The Miami Heat are just 96 minutes, or two games away from earning their first NBA title since the “Big 3” era. Leading 2-1 in this Finals series against the Oklahoma City Thunder and going into game 4 tonight, the Heat are in a very familiar position. In last year’s finals, Miami similarly held a 2-1 lead over the Dallas Mavericks going into their fourth game. Miami would fall short, however, as they would allow the Mavericks to take over for the remainder of the series and earn three consecutive wins for the title, proving that Miami had yet to become a championship caliber team.
Don’t let Miami’s poor showing last year fool you, because this year’s Heat team is not the same. The season’s MVP and also Miami’s leader, Lebron James, is walking proof of this idea. Averaging 30.3 points and 10.3 rebounds so far in the series, he is already showing a huge improvement from last year’s 17.8 points and 7.8 rebounds per game averages against Dallas. But these increases are only the most negligible of changes. The real change in the Miami team comes from its newest ability to attack the paint and draw fouls from inside. James’ 29 free throw attempts so far in the series, as well as Miami’s 31 out of 35 points from the charity stripe in game 3 is confirmation of the Heat’s efficiency inside the key.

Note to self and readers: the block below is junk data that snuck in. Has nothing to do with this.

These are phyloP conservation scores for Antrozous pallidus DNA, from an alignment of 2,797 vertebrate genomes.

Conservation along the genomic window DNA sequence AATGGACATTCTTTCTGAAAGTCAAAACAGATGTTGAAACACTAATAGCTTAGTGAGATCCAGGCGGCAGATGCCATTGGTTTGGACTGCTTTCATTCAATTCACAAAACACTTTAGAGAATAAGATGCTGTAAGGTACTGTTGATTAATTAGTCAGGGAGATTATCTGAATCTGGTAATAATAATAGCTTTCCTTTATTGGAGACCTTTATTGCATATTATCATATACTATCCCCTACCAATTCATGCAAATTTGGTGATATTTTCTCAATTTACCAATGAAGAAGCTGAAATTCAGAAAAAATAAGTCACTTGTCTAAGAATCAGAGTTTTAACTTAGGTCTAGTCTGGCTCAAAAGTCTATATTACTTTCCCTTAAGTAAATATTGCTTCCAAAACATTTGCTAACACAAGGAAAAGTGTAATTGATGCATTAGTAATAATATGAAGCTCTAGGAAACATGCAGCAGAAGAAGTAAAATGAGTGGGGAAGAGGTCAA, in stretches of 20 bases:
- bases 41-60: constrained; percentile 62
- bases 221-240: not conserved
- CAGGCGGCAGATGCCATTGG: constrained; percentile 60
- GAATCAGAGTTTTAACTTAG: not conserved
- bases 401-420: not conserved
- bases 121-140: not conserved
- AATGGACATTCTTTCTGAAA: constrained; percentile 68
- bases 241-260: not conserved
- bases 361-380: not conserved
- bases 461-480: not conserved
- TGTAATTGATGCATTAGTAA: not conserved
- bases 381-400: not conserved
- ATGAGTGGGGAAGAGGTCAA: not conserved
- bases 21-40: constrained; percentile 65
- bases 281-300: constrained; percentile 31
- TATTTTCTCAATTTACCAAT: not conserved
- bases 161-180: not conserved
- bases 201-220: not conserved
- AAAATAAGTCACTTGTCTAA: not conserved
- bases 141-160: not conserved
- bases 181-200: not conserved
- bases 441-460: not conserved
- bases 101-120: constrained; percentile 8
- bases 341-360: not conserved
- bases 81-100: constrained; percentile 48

Despite trailing one game, Oklahoma City is all but defeated. After coming back from a 2-0 deficit in the Western Conference Finals against the San Antonio Spurs, the Thunder demonstrated that if any team can come back to win a series in the playoffs, it’s them. In a nerve-racking game 3, the Thunder failed to play strong interior defense allowing Miami to penetrate into the paint too easily. Also, the league’s leading scorer, Kevin Durant, getting into foul trouble in the third quarter significantly hurt the Thunder’s offense, as Harden and Westbrook were left with the scoring burden. However, if the Thunder can make some adjustments and come out in game 4 with a collapsing zone defense that packs the middle, Miami will be forced to shoot more jump shots, which will change the pace of the entire game.
While the Heat are only two wins away from putting an end to this highly physical, nail-biting series, the Thunder’s striking morale is nothing if not an indication that this series is far from over.
Dillion Brooks has apparently developed a reputation as a provoker over the past few seasons in the basketball world. The Memphis Grizzlies wing was infamously ejected from a playoff game last postseason for picking a fight with Golden State Warriors guard Gary Payton II, and the same thing happened on Thursday with another player. This time, it was Cleveland Cavaliers player Donovan Mitchell.